But here Jesus doesn’t compare the kingdom of God to the tallest and strongest of trees.  Jesus likens the kingdom of God, the church to something that sprouts up quite quickly from almost nothing and the develops into an ungainly spindly shrub.  This should make us smile, Jesus is giving us a humorous picture of the kingdom of God that contains a deep meaning.

Churches I think can take comfort from the lips of Jesus.  Like the mustard plant, a church can be an untidy sprawling shrub.  But Jesus is saying something quite profound about the church; It will be a bit a messy and jumbled but in the mess is real life, and perhaps it isn’t easy to find your place in neat and tidy systems.  But in Jesus’ church, that is a bit messy and tangled, there is a place and room for everyone (Martyn Percy).

2Chronicles 5 – Muscial priests

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The priests in ancient Israel were musicians!  That may come as a surprise to many.  Learning to be proficient in playing a musical instrument hardly takes priority over Greek in most seminaries today!

The temple of Jerusalem in the time of King Solomon was completed in 959 BC.  The Book of Chronicles (dated variously between 500 BC and 325 BC), in the Bible, tells us what happened at the consecration of the temple soon after 959 BC:

All the Levitical-priest singers (Asaph, Heman, Jeduthun and their sons and relatives) stood on the east side of the altar, dressed in fine linen and playing cymbals, harps and lyres. They were accompanied by 120 priests sounding trumpets. The trumpeters and singers joined in unison, as with one voice, to give praise and thanks to the LORD. Accompanied by trumpets, cymbals and other instruments, they raised their voices in praise to the LORD and sang: “He is good; his love endures forever.” Then the temple of the LORD was filled with a cloud, 14 and the priests could not perform their service because of the cloud, for the glory of the LORD filled the temple of God. (2 Chronicles 5:11-14)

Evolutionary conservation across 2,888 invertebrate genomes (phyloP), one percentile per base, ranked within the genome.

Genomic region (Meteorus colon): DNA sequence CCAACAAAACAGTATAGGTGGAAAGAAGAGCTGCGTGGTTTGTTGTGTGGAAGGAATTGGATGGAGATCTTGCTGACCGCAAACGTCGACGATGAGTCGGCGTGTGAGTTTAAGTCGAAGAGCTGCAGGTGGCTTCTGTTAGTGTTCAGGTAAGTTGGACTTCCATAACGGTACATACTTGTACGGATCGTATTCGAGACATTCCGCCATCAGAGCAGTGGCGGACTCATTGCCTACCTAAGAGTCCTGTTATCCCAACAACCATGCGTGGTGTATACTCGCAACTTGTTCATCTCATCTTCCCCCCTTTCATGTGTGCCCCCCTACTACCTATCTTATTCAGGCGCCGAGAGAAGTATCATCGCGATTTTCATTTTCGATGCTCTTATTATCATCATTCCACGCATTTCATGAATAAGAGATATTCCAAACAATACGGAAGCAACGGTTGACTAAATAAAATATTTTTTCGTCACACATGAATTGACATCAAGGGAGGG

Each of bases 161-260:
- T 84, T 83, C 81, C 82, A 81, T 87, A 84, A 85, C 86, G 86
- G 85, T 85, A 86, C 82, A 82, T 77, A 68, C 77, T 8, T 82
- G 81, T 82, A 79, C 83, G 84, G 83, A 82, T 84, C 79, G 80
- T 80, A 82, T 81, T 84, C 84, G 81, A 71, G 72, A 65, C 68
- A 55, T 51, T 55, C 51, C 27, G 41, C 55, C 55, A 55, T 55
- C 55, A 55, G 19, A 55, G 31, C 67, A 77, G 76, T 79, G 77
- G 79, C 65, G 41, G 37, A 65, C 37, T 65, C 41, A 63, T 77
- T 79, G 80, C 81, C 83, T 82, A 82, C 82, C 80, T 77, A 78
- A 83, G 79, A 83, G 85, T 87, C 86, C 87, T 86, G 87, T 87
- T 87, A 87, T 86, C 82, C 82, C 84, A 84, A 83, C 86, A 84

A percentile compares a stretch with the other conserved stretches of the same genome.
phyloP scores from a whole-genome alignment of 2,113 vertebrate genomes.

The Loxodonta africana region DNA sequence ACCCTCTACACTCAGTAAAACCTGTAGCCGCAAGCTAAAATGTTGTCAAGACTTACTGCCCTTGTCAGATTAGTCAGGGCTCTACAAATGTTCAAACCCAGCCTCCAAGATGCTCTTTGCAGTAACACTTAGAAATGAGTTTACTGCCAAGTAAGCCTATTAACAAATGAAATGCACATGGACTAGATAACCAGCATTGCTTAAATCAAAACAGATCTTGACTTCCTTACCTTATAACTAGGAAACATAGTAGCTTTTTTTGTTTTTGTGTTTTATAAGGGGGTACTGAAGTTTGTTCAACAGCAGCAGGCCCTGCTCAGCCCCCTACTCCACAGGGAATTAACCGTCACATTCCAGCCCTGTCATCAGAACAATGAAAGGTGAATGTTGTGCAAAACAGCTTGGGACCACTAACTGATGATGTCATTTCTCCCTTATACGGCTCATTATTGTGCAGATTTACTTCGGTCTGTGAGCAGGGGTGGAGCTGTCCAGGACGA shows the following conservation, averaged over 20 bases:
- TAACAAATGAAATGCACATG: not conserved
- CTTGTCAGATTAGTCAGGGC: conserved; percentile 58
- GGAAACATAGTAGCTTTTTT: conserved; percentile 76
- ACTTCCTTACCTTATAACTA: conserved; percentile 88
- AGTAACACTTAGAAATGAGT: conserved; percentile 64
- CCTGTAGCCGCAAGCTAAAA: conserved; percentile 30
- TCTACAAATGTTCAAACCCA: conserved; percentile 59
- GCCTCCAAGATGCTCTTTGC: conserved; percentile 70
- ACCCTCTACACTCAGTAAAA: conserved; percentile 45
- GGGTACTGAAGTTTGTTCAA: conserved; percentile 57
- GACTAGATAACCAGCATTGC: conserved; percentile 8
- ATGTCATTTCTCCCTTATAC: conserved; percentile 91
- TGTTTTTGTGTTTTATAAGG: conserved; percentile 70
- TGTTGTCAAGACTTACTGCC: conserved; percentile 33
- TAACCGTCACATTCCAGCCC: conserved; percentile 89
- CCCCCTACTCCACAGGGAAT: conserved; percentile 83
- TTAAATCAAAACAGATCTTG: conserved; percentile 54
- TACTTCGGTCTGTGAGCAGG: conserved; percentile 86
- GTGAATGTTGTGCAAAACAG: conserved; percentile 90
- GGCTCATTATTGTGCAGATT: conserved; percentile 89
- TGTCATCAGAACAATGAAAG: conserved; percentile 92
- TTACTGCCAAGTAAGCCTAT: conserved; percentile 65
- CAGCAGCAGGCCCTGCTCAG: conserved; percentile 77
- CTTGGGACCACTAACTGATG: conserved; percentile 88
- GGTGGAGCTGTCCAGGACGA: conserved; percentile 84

God became mysteriously present (mystically present: “the glory of the Lord”) when the musicians and singers performed.

Perhaps the best known word from ancient Hebrew is Hallelujah.  The word Hallel comes from ancient temple worship.  The word Hallel means “praise” and Hallelujah means “praise the Lord” with music and song. The word often comes at the beginning and end of the Psalms.  The Book of Psalms (in the Bible) is the song book of ancient temple worship.  The Hebrew root Hallel, however, means not only “praise” but also “shine”.  The biblical scholar Margaret Barker says that the word Hallelujah at the beginning of Psalms was probably an instruction to the priest-musicians to cause the Lord’s face to shine: Lord Shine!  It’s an invitation for God to be mysteriously (mystically) present.  God’s shining face, according to Margaret Barker, is what we nowadays would call “enlightenment”.

Revd Dr Peter Pimentel

2Corinthians 4 – Do not lose heart

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we know that the one who raised the Lord Jesus from the dead will also raise us with Jesus and present us with you to himself. All this is for your benefit, so that the grace that is reaching more and more people may cause thanksgiving to overflow to the glory of God.  Therefore we do not lose heart. Though outwardly we are wasting away, yet inwardly we are being renewed day by day.  For our light and momentary troubles are achieving for us an eternal glory that far outweighs them all.  So we fix our eyes not on what is seen, but on what is unseen, since what is seen is temporary, but what is unseen is eternal. (2Cor 4:14-18)